I just don't see a stable of witnesses the government can rely upon once they get their jury seated. And that may be especially problematic for the feds if Walker's well-publicized comments to the military folks who captured him are not permitted into evidence as a voluntary confession. We've all seen the videos and heard the audio of Walker's remarks -- from that gurney or cot in Mazer-e-Sharif: Walker pledging support for the terrorists; Walker expressing no regrets about the September attacks even though he doesn't appear to have had any role in them; Walker talking about his "heart" was taken with the type of radical Islam which wrought so much havoc on New York and Washington.
You don't need to be a lawyer to take a guess about what those images and those comments by Walker, spun by a good prosecutor, would do to a jury. Introduced into evidence, the Walker video would be monumentally significant -- a trial-changer, if you will -- and the government and the defense attorneys and the judge all know it. So look for the battle of the tape to be an early decisive battle in this trial war. Indeed, the battle over Walker's statements are likely to be the war in this case.
Prosecutors are going to argue -- indeed, already are arguing if Attorney General John Ashcroft's press conference is any indication -- that Walker's comments were made after he was read his "Miranda" rights, just like we see them read on television. So, the government's argument goes, the confession was "voluntary" under the Constitution and thus can be admitted into evidence at trial against him.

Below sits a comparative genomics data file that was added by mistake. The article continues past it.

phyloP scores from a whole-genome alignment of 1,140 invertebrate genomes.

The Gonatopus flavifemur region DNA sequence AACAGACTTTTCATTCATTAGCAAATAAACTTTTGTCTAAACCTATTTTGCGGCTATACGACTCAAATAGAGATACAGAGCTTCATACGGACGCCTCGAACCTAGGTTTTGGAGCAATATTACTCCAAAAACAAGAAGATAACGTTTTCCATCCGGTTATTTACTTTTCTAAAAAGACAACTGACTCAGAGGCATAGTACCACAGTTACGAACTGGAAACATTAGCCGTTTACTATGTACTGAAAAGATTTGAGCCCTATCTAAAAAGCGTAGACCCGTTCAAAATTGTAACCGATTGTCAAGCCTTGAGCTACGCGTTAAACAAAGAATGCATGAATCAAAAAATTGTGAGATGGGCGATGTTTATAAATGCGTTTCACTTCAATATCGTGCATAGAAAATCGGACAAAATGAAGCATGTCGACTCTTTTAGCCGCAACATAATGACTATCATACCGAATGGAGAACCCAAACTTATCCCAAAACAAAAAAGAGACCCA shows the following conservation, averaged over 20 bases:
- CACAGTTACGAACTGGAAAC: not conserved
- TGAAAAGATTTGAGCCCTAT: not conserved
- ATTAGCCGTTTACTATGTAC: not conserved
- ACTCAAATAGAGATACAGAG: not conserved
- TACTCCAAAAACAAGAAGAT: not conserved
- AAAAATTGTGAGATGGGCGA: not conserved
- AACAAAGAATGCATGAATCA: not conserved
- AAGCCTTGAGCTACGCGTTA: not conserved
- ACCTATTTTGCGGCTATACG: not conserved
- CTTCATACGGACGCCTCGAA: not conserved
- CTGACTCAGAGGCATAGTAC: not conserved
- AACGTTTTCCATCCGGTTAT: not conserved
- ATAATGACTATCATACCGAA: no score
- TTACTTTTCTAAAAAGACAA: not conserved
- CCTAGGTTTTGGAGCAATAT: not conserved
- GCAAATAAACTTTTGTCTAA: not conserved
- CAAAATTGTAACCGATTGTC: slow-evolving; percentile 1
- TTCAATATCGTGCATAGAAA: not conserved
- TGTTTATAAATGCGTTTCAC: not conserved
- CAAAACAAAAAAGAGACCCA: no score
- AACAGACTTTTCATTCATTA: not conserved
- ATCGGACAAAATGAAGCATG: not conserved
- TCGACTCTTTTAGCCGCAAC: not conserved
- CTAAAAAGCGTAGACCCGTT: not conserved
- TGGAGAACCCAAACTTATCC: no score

But the defense is surely going to argue that any person who watches the video can see that Walker was not exactly a picture of vim and vigor when he talked to those military authorities from that prison. He seemed drowsy and droopy and apparently was being given morphine at the time he was talking to the journalists who made the video contemporaneously with questioning by military officials. Then there are the circumstances in which Walker came into captivity; namely that he was drowned out of a basement at the prison when freezing cold water was poured in and that after a long and brutal siege. That's hardly a scenario a federal judge is likely to find voluntary.
Now, of course it is possible that the authorities questioned Walker at a different time -- away from the famous video camera -- and that it is this "other" interrogation which prosecutors want to admit into evidence. If that's the case, and Walker was in better shape than he appears to be on the tape we've all seen, then perhaps the federal courts will be more receptive to his "confession" and will allow it to go to a jury. But if there was another questioning session of Walker, and if a judge allows it in, look for Walker's attorneys then to try to get the publicized video into evidence to remnd jurors of Walker's state around that time.
Either way, it seems to me, the video is a key part of this case, which is why the Attorney General right off the bat was talking about voluntary confessions even before the indictment was made public. He's no dummy. He knows how crucial the issue is. And he also knows, it seems to me, that lowering the government's sights and our expectations about a Walker prosecution, as reasonable a step as it appears to be, doesn't guarantee success in this case.